Evelyn Road, Sparkhill, Birmingham B11
A finely-detailed Basilican design of the 1920s by E. Bower Norris, with a landmark campanile and a simple and little-altered interior adorned with fine marble and mosaic decoration.
A mission was established at Sparkhill, then a fairly rural area, in 1908. A room over a bank in Stratford Road served as a church and presbytery. In 1911 a school with an upper chapel was built, from designs by J. B. Powell of Moseley (on the site of the present school and destroyed by a bomb in the Second World War, when the current presbytery was also damaged).
The present church was built by the Rev. Michael O’Hagan from a design by E. Bower Norris that ‘was evolved by study of the Byzantine churches of Rome at the express wish of the client […] All unnecessary features were eliminated in order to get an effect of extreme simplicity’ (Architectural Review). A presbytery was built at the same time. The builders were James Moffat & Son. Archbishop McIntyre laid the foundation stone on 30 September 1922, and the church was opened by Cardinal Bourne of Westminster on 19 June 1923. The Tablet reported on 30 June:
‘The new church is a beautiful building in the Romanesque style, with a noble campanile. The decoration of the interior is contemplated in mosaic and marble. This fine church is in remarkable contrast with the humble beginnings at Sparkhill fifteen years ago, when Father Michael O’Hagan said Mass in a small room above a shop, with an attic for his presbytery.
To-day the proof of his zeal is to be seen in schools, presbytery, and the beautiful new church’.
The church was designed to seat about 500, and was the first in the Archdiocese of Birmingham to be dedicated to the English Martyrs.
The church was consecrated on 11 July 1946 by Cardinal Griffin of Westminster, a former parishioner. In September 1946, new mosaic work by Elphege Pippet in the Sacred Heart and Lady Chapels was unveiled by Archbishop Williams.
The church was reordered shortly before its golden jubilee in 1973, when the pulpit was moved into the sanctuary, the font moved into the main body of the church and the baptistery turned into a shrine to the Forty Martyrs of England and Wales.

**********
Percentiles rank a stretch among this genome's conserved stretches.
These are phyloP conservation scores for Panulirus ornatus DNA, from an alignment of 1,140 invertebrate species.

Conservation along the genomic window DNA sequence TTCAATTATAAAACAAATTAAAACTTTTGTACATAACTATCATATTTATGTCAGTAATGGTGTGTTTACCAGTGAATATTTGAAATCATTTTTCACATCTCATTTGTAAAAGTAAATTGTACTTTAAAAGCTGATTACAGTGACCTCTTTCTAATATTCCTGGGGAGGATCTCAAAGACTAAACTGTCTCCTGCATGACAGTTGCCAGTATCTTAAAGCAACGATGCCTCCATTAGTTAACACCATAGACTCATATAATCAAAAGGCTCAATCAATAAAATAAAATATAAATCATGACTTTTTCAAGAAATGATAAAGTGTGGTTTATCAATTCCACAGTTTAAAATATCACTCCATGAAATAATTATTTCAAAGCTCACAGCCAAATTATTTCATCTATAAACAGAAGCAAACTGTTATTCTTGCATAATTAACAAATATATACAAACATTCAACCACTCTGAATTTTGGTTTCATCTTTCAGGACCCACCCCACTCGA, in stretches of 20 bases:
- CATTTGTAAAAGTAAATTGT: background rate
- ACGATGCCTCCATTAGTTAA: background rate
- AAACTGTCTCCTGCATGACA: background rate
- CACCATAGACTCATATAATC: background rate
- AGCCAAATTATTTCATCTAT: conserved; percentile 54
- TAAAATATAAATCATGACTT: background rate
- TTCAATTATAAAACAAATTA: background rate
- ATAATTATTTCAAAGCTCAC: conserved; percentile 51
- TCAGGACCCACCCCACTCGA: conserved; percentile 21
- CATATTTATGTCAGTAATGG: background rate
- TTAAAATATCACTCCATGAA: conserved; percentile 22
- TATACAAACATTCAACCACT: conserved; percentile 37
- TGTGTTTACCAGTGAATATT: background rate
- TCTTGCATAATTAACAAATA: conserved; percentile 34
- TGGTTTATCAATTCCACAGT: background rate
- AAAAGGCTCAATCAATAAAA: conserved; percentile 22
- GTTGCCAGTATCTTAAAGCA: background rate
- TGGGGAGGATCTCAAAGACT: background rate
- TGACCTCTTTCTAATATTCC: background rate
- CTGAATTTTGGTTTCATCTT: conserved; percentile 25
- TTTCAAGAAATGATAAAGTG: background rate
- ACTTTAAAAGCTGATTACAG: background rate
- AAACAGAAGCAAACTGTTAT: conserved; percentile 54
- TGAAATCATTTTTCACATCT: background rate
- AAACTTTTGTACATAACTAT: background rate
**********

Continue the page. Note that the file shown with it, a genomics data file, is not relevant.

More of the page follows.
Large-scale Irish immigration in the post-war period meant that by the 1950s English Martyrs was the second biggest parish in England, with four or five curates helping the parish priest and up to 10,000 people attending the church and other local Mass centres. A new school was built in 1950 to replace that which was bombed in 1940. By the 1980s large-scale Irish immigration was over, and many parishioners were moving away from the area or returning to Ireland. Recent decades have seen large-scale Asian immigration.
A large church in Romanesque Basilican style, 1922-3, by E. Bower Norris of Sandy & Norris, Stafford. The building is of two-inch multi-coloured stock brick with a rustic finish and stone dressings, under Roman pantile roofs. On plan it consists of a nave with western narthex and gallery, side aisles with apsidal side altars, and apsidal sanctuary. Sacristies give off the south aisle, confessionals off the north. A three-stage bell tower is placed at the southwest corner, housing a peal of bells on which are inscribed the names of parishioners killed in World War Two. The round arched central entrance has a stone surround and a mosaic tympanum with Christ blessing. In the gable, a five arched opening with stubby columns lights the west end. Similar paired openings light the west end of the aisles, that on the north side formerly to the baptistery space (apsidal at the side).
The entrance leads into a narthex area, and immediately the quality is apparent, with marble dadoes, nicely-detailed holy water stoups set into the wall, and a stone memorial tablet to the parish dead of the First World War. A side entrance under the tower and stairs to the gallery are to the south, the former baptistery (now enclosed and not inspected) to the north. The interior of the main space is of seven bays and is characterised by architectural simplicity and high quality materials and finishes. The roofs are of open timber construction, in the Basilican fashion, with unmoulded arches and plain plaster walls. The arcade columns are of polished Siena marble with grey marble cushion capitals. The apse is lined with coloured marbles with blue mosaic and gold rays in the vault, with an inscription around the arch TE MARTYRUM CANDIDATUS LAUDAT EXERCITUS (‘The noble army of martyrs praise Thee’, from the Te Deum). In the spandrels above, two gilded crowns with martyrs’ palms. A crucifix hangs from the roof truss over the forward altar; the original marble high altar remains in place, with its central tabernacle throne with gold mosaic back. Also in the sanctuary, a marble ambo and font, the latter with domed bronze cover, relocated from the baptistery. The sanctuary area has received a domestic-looking carpet. The side altars (Lady Chapel to south, Sacred Heart to north) also have marble altars and marble-lined apses with mosaics vaults, this time with figurative mosaics, by Elphege Pippet, unveiled in 1946. There is further mosaic enrichment at the west end of the nave, over the entrance and below the gallery front – Saints Thomas More and John Fisher in the centre, St Charles Borromeo (with Milan Cathedral and figures in contemporary dress) to the north and St Philip Neri and kneeling Oratorians in front of the Oratory church, Rome to the south. These were made by the Gianese workshop, Venice (the St Philip mosaic is signed). The small round-arched windows of the clerestory have original leaded patterned glazing while those in the aisles have blue modern figurative glass on various themes. The church retains its fine original oak benches with delicate fretwork panels set into the backs.
Architect: E. Bower Norris
Original Date: 1923
Conservation Area: No
Listed Grade: Not Listed